In the past, the IFC claimed that it did not need to bring its policies into line with the standard of free, prior and informed consent, because free, prior and informed consultation was “functionally equivalent” to this human rights norm. Such an approach still exists in the latest version, with some changes - and is now being called “Informed Consultation and Participation”.
On May 12, 2011, IFC announced: “For projects with potential significant adverse impacts on indigenous peoples, IFC has adopted the principle of ‘Free, Prior, and Informed Consent’ informed by the 2007 United Nations Declaration on the Rights of Indigenous Peoples.” While improvements in IFC’s Sustainability Framework are still required, the positive steps taken on FPIC should be acknowledged and built upon.
In the development context, FPIC should not apply to a fixed list of “special circumstances” - even if such lists may be broadly stated. While such IFC lists may serve to provide useful examples, there could still be substantial impacts on Indigenous peoples in other situations that require their consent.
In Haida Nation, Canada’s highest court ruled in 2004 that the nature and scope of the Crown’s duty to consult would require the “full consent of [the] aboriginal nation on very serious issues”. To date, the government of Canada has evaded addressing this criterion of “consent” and focused on those potential consequences that are less serious.
In March 2011, the government of Canada issued its “Updated Guidelines for Federal Officials to Fulfill the Duty to Consult”. These Guidelines fail to consider the right of Indigenous peoples to FPIC, except to indicate Canada’s concern when such consent is “interpreted as a veto”.
It is deeply troubling that the Canadian government would selectively ignore serious situations that require Indigenous consent under Canada’s Constitution. The UN General Assembly has repeatedly emphasized the “importance of non-selectivity, impartiality and objectivity”, when addressing human rights.
Canada’s Guidelines also declare that the UN Declaration “does not alter the legal duty to consult” in Canada. This ignores the rule of law. The Supreme Court of Canada has repeatedly ruled that declarations and other international instruments are “relevant and persuasive sources for interpretation” of human rights in the domestic context.
In the Nagoya Protocol on access and benefit sharing of genetic resources, only “established” rights - and not other rights based on customary use - appear to receive some protection. As CERD has concluded, such kinds of distinctions are discriminatory. They serve to dispossess Indigenous peoples of their rights relating to genetic resources, including FPIC.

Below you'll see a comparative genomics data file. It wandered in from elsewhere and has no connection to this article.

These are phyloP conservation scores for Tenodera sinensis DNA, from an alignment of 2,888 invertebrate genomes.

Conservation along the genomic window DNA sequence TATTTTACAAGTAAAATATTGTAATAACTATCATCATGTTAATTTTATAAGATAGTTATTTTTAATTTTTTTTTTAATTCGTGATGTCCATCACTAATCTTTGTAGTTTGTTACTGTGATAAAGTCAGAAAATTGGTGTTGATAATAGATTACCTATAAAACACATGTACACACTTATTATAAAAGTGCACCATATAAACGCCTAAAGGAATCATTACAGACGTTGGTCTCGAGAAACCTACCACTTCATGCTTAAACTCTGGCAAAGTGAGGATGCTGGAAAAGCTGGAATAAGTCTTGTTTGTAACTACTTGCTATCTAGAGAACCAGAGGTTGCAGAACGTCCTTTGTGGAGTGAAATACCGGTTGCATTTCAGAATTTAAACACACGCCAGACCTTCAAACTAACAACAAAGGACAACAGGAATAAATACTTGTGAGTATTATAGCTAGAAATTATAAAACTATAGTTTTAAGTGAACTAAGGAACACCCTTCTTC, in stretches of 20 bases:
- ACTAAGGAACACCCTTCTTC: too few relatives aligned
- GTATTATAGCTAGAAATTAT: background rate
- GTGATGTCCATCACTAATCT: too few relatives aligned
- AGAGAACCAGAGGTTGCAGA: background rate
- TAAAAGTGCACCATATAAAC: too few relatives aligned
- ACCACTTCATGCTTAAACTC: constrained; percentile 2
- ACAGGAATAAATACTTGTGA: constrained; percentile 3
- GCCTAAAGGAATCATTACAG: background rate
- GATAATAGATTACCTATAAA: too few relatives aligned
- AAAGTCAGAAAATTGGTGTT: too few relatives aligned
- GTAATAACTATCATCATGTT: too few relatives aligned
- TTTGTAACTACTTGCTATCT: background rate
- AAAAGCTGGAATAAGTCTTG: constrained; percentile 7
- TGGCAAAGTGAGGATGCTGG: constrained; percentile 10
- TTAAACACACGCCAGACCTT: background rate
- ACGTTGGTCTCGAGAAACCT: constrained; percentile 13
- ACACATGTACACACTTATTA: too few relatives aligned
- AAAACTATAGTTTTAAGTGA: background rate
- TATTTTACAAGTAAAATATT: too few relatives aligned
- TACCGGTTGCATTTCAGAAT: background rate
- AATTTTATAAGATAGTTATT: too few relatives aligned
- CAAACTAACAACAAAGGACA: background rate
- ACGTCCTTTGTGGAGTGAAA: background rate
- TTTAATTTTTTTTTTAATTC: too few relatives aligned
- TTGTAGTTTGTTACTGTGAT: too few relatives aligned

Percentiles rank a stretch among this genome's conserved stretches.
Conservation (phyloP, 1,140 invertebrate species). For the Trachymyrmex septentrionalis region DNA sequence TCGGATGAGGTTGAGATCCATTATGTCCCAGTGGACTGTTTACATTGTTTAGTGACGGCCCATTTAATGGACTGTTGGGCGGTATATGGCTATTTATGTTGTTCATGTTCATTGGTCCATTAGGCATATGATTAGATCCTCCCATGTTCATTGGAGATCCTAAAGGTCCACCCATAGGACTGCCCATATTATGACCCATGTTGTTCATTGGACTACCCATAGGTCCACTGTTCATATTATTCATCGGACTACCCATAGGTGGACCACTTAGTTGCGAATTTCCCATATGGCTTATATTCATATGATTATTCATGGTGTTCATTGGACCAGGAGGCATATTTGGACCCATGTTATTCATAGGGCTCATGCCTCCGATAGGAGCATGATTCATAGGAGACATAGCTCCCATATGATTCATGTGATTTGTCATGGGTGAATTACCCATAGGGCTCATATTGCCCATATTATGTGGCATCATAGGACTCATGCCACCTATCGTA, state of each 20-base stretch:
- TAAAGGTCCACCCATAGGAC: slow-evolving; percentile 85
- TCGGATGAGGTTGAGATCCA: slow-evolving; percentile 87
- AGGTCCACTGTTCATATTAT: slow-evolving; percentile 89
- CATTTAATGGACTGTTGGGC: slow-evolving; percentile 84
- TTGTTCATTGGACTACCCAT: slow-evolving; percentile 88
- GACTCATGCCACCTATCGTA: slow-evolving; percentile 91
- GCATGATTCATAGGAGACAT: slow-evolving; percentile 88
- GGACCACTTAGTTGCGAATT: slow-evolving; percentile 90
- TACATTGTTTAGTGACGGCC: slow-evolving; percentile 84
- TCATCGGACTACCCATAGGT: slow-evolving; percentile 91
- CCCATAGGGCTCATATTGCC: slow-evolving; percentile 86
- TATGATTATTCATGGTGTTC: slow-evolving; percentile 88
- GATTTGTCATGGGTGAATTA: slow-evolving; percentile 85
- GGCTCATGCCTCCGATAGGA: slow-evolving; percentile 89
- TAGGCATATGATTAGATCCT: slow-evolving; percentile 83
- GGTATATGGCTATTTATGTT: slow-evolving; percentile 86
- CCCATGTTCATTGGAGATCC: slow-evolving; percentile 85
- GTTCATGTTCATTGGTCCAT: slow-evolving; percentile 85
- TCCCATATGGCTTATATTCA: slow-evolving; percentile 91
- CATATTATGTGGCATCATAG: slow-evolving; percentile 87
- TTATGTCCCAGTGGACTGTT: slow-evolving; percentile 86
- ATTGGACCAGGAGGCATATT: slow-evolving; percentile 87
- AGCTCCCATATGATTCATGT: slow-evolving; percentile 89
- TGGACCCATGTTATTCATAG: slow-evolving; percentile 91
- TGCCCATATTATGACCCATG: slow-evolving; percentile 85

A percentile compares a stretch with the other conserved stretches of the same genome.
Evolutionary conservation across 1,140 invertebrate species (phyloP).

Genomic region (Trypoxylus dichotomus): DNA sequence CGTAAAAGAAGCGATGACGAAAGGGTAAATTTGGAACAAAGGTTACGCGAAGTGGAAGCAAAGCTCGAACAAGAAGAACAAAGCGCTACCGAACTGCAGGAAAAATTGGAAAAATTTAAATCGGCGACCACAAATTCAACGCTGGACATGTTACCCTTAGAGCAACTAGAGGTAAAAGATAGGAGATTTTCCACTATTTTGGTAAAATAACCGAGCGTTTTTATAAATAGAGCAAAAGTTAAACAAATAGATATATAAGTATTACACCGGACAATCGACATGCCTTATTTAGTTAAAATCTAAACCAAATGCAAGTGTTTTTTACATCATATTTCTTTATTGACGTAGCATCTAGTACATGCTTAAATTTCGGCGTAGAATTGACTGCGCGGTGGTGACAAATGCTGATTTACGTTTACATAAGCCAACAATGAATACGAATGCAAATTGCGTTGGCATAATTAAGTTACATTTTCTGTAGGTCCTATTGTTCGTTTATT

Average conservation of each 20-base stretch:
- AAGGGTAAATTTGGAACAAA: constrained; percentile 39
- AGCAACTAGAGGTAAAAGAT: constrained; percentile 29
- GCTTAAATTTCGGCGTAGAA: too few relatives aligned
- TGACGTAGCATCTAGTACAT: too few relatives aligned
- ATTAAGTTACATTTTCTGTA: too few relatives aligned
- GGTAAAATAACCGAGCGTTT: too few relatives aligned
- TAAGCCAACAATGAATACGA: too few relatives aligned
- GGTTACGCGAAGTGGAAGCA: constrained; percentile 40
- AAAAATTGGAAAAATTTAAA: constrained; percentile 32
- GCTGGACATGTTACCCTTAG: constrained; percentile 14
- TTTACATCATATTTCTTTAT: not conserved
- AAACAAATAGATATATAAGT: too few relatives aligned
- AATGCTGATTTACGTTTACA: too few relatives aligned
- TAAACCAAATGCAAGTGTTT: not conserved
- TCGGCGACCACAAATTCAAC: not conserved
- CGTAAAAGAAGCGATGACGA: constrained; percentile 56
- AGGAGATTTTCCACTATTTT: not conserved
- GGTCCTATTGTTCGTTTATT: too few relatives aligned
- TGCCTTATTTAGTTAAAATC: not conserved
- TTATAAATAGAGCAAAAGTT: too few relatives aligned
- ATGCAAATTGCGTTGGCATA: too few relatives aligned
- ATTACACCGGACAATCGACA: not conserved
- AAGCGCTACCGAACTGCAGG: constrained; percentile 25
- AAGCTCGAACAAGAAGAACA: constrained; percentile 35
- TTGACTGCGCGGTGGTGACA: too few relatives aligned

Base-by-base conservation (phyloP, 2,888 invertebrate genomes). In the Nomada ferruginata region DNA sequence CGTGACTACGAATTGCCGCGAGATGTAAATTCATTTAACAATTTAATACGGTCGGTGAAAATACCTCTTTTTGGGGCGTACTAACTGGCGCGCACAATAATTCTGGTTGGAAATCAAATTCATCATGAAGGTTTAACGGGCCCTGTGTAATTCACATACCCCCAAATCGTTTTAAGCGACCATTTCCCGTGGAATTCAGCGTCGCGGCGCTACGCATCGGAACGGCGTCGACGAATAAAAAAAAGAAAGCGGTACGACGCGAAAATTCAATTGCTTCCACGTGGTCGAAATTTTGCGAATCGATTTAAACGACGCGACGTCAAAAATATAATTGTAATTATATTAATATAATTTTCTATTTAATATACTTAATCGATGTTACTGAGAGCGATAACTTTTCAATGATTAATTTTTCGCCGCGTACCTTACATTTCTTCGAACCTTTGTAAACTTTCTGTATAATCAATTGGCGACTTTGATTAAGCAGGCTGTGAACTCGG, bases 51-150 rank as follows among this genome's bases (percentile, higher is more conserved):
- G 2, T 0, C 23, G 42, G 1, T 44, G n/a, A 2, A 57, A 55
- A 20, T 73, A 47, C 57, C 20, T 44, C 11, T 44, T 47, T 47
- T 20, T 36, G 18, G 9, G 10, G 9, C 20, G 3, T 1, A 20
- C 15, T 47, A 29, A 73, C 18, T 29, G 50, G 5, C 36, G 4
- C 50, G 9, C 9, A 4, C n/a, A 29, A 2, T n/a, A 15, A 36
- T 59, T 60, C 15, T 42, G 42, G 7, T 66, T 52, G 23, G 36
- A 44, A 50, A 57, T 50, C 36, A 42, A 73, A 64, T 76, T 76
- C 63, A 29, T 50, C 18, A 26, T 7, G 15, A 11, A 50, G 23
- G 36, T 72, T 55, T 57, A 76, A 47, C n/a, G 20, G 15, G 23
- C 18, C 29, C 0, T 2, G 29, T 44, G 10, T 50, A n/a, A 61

We recommend the following measures to the Permanent Forum on Indigenous Issues (PFII), in relation to “free, prior and informed consent” of Indigenous peoples. These recommendations include that the PFII:
1. Urge states and specialized agencies to adopt a standardized interpretation of FPIC, consistent with international human rights standards.
2. Highlight the need to address the unequal bargaining power generally existing between state/third party developers and Indigenous peoples, by ensuring that the peoples concerned have the necessary financial, technical and other assistance to fully and effectively participate at all stages. States have a role and responsibility to ensure just and democratic processes, consistent with the principle of sustainable and equitable development.
3. Urge states that are undermining FPIC to uphold their international obligations, so as to ensure full respect and implementation of all Indigenous peoples’ rights, including those in Treaties with such peoples. In this context, the UN Declaration on the Rights of Indigenous Peoples is inseparable from states’ obligations under diverse treaties.
4. Urge states to fully respect FPIC, in regard to all customary rights of Indigenous peoples to genetic resources without discrimination. Provisions in the Nagoya Protocol that could serve to dispossess Indigenous peoples of such resources lack validity and require urgent redress.
5. Urge states, in conjunction with Indigenous peoples, to adopt interim measures so that FPIC and other Indigenous rights are safeguarded. Too often, such rights are violated while Indigenous peoples are engaging in their own decision-making process and in negotiations on the development project being proposed.